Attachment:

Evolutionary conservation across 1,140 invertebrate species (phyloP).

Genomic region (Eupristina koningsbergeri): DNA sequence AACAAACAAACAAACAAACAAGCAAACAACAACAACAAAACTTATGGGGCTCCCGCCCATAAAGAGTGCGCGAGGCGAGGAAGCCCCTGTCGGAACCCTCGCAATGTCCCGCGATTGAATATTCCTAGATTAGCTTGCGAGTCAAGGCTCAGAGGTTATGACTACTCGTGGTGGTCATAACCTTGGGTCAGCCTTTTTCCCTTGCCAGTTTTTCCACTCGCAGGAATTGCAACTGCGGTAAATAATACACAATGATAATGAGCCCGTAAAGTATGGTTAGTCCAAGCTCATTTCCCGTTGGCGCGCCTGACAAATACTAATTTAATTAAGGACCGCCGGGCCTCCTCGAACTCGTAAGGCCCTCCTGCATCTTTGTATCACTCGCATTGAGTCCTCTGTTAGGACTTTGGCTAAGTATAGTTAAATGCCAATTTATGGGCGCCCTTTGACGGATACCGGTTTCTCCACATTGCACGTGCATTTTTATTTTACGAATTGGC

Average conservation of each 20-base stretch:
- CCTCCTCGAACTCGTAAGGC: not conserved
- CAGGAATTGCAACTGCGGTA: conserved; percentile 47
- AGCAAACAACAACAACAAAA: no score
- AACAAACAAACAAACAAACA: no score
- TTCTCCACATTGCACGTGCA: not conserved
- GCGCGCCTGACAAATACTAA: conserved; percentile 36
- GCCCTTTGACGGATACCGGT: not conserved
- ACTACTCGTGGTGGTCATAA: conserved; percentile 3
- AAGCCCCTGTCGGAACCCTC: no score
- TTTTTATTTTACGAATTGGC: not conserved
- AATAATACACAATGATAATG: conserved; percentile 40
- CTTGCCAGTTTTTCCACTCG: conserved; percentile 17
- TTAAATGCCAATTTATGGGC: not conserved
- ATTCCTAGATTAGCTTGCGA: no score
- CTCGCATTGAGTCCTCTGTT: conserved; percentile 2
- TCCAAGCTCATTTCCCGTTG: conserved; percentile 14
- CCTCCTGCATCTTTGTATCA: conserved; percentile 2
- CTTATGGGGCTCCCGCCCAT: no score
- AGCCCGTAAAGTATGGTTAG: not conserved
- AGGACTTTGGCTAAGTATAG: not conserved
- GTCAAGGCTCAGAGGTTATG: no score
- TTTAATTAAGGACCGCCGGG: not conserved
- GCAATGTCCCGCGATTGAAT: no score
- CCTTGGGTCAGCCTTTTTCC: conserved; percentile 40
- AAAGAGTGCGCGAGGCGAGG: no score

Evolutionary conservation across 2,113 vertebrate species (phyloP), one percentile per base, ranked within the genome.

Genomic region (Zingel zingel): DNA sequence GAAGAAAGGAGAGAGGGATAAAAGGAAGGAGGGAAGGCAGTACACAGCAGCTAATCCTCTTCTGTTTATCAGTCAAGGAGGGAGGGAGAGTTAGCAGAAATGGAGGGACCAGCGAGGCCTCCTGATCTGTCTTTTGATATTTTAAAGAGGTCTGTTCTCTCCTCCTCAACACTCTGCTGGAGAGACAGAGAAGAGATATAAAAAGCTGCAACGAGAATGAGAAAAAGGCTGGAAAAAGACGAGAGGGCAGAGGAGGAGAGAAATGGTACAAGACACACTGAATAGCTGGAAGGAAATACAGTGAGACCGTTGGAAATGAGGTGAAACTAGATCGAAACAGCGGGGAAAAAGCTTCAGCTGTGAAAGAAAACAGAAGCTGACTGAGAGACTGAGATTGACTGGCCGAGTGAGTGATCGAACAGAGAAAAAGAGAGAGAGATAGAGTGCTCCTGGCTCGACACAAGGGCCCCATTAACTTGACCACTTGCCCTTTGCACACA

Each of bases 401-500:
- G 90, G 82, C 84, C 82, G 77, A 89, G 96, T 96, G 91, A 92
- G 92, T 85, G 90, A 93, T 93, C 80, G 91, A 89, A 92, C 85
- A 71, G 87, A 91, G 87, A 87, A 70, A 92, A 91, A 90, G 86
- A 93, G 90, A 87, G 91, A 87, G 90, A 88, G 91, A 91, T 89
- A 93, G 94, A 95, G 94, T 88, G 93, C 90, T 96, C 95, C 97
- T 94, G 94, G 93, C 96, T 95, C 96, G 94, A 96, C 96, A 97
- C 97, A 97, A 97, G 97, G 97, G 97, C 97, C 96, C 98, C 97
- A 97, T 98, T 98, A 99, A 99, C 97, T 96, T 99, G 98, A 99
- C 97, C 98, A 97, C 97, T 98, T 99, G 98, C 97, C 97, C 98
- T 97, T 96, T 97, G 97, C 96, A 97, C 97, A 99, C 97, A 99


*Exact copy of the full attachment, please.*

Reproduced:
Evolutionary conservation across 1,140 invertebrate species (phyloP).

Genomic region (Eupristina koningsbergeri): DNA sequence AACAAACAAACAAACAAACAAGCAAACAACAACAACAAAACTTATGGGGCTCCCGCCCATAAAGAGTGCGCGAGGCGAGGAAGCCCCTGTCGGAACCCTCGCAATGTCCCGCGATTGAATATTCCTAGATTAGCTTGCGAGTCAAGGCTCAGAGGTTATGACTACTCGTGGTGGTCATAACCTTGGGTCAGCCTTTTTCCCTTGCCAGTTTTTCCACTCGCAGGAATTGCAACTGCGGTAAATAATACACAATGATAATGAGCCCGTAAAGTATGGTTAGTCCAAGCTCATTTCCCGTTGGCGCGCCTGACAAATACTAATTTAATTAAGGACCGCCGGGCCTCCTCGAACTCGTAAGGCCCTCCTGCATCTTTGTATCACTCGCATTGAGTCCTCTGTTAGGACTTTGGCTAAGTATAGTTAAATGCCAATTTATGGGCGCCCTTTGACGGATACCGGTTTCTCCACATTGCACGTGCATTTTTATTTTACGAATTGGC

Average conservation of each 20-base stretch:
- CCTCCTCGAACTCGTAAGGC: not conserved
- CAGGAATTGCAACTGCGGTA: conserved; percentile 47
- AGCAAACAACAACAACAAAA: no score
- AACAAACAAACAAACAAACA: no score
- TTCTCCACATTGCACGTGCA: not conserved
- GCGCGCCTGACAAATACTAA: conserved; percentile 36
- GCCCTTTGACGGATACCGGT: not conserved
- ACTACTCGTGGTGGTCATAA: conserved; percentile 3
- AAGCCCCTGTCGGAACCCTC: no score
- TTTTTATTTTACGAATTGGC: not conserved
- AATAATACACAATGATAATG: conserved; percentile 40
- CTTGCCAGTTTTTCCACTCG: conserved; percentile 17
- TTAAATGCCAATTTATGGGC: not conserved
- ATTCCTAGATTAGCTTGCGA: no score
- CTCGCATTGAGTCCTCTGTT: conserved; percentile 2
- TCCAAGCTCATTTCCCGTTG: conserved; percentile 14
- CCTCCTGCATCTTTGTATCA: conserved; percentile 2
- CTTATGGGGCTCCCGCCCAT: no score
- AGCCCGTAAAGTATGGTTAG: not conserved
- AGGACTTTGGCTAAGTATAG: not conserved
- GTCAAGGCTCAGAGGTTATG: no score
- TTTAATTAAGGACCGCCGGG: not conserved
- GCAATGTCCCGCGATTGAAT: no score
- CCTTGGGTCAGCCTTTTTCC: conserved; percentile 40
- AAAGAGTGCGCGAGGCGAGG: no score

Evolutionary conservation across 2,113 vertebrate species (phyloP), one percentile per base, ranked within the genome.

Genomic region (Zingel zingel): DNA sequence GAAGAAAGGAGAGAGGGATAAAAGGAAGGAGGGAAGGCAGTACACAGCAGCTAATCCTCTTCTGTTTATCAGTCAAGGAGGGAGGGAGAGTTAGCAGAAATGGAGGGACCAGCGAGGCCTCCTGATCTGTCTTTTGATATTTTAAAGAGGTCTGTTCTCTCCTCCTCAACACTCTGCTGGAGAGACAGAGAAGAGATATAAAAAGCTGCAACGAGAATGAGAAAAAGGCTGGAAAAAGACGAGAGGGCAGAGGAGGAGAGAAATGGTACAAGACACACTGAATAGCTGGAAGGAAATACAGTGAGACCGTTGGAAATGAGGTGAAACTAGATCGAAACAGCGGGGAAAAAGCTTCAGCTGTGAAAGAAAACAGAAGCTGACTGAGAGACTGAGATTGACTGGCCGAGTGAGTGATCGAACAGAGAAAAAGAGAGAGAGATAGAGTGCTCCTGGCTCGACACAAGGGCCCCATTAACTTGACCACTTGCCCTTTGCACACA

Each of bases 401-500:
- G 90, G 82, C 84, C 82, G 77, A 89, G 96, T 96, G 91, A 92
- G 92, T 85, G 90, A 93, T 93, C 80, G 91, A 89, A 92, C 85
- A 71, G 87, A 91, G 87, A 87, A 70, A 92, A 91, A 90, G 86
- A 93, G 90, A 87, G 91, A 87, G 90, A 88, G 91, A 91, T 89
- A 93, G 94, A 95, G 94, T 88, G 93, C 90, T 96, C 95, C 97
- T 94, G 94, G 93, C 96, T 95, C 96, G 94, A 96, C 96, A 97
- C 97, A 97, A 97, G 97, G 97, G 97, C 97, C 96, C 98, C 97
- A 97, T 98, T 98, A 99, A 99, C 97, T 96, T 99, G 98, A 99
- C 97, C 98, A 97, C 97, T 98, T 99, G 98, C 97, C 97, C 98
- T 97, T 96, T 97, G 97, C 96, A 97, C 97, A 99, C 97, A 99